Starting January 1, 2020, Illinois residents over the age of 21 will be able to legally purchase and possess up to 30 grams of weed for recreational use. The change is expected to help bring in much-needed tax revenue while freeing up police from arresting and prosecuting small-time pot offenses. But how will the new law affect the relationship between renters and landlords, or condo owners and their associations?

Property owners who pore through Section 10-30 of the 610-page legislation will note that they can't be penalized for renting to tenants who abide by the new laws. But similar to cigarette smoking, house rules are still going to be up to landlords, says Rory Keane of the Chicago-based rental search site Domu.

“After January 1, there’s going to be a lot of marketing and advertising from companies taking the big alcohol and tobacco route for legalized cannabis," Keane says. "We’ll see landlords likely making changes to provisions about no smoking and having upfront conversations [with renters]."

And while landlords can specifically spell out terms in lease agreements about not smoking within the building or unit, Keane says dictating the habits and behaviors of renters could potentially cross over a legal gray area into discrimination.

“When you look at how landlords create rules for any other legal substance, you don’t hear landlords asking tenants, ‘Hey are you going to be drinking alcohol on the property?’ Landlords can say, 'Hey, I can’t stop you from smoking or consuming, but you’ve got to respect the provisions of the lease agreement.'”

What about renters looking to grow a pot plant in the backyard? That one's a little trickier. Landlords can’t interfere with patients who have legally obtained and recognized medical marijuana cards, but otherwise, Keane recommends that would-be apartment-dwelling “craft cannabis” growers to leave it to the professionals.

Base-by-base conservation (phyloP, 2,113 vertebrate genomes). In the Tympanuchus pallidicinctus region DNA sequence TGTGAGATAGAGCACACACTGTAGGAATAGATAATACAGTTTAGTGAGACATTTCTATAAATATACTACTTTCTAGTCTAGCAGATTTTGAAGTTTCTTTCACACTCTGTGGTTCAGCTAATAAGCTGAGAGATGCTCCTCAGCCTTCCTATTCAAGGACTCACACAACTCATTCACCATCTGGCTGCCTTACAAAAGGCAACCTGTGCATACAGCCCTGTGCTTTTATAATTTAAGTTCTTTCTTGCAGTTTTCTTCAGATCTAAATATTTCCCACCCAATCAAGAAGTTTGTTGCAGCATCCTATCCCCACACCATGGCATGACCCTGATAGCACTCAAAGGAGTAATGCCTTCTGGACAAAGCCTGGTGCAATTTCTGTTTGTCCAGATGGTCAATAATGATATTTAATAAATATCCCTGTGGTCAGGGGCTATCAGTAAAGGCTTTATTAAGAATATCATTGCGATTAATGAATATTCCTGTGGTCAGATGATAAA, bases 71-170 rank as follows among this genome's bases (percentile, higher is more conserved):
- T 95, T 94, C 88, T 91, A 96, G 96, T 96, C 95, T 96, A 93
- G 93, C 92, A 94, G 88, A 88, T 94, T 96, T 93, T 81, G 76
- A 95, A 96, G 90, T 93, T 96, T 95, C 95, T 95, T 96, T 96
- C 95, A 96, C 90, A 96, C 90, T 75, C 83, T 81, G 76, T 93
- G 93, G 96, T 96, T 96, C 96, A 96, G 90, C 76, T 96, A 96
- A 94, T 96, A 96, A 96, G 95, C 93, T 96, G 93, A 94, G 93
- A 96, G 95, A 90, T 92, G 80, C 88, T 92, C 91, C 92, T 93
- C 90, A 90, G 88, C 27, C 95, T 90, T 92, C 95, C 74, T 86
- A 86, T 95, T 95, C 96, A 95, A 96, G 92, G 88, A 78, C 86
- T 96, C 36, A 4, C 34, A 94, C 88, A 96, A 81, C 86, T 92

It’s not just apartment renters and their landlords who are navigating the brave new world of recreational marijuana. Condo boards and homeowner associations are also trying to make sense of the new laws and consider how to regulate cannabis use. While a small-time landlord of a two- or three-flat can easily restrict indoor smoking by adding a provision in the terms of a lease, it’s much more difficult for condo boards to make changes to building rules, says @properties agent and landlord Randy Nasatir.

“I’m starting to see the questions [about recreational marijuana] come up in the meeting minutes of associations talking about rules in condo boards,” Nasatir says. “When you own your place, the assumption is that you can do whatever you want in it. But some associations may start writing new rules, and if it changes, it holds.” 

Nasatir suspects that there is going to be more consideration to rule changes in buildings that have a large number of condo units being used as rentals versus mostly owner-occupied condos. Either way, top-down changes in homeowner associations require majority support from owners and have to hold up to legal scrutiny.

“I think at the end of the day, if people are respectful of their neighbors, it won’t be a big deal and is just as likely to go unnoticed,” he says.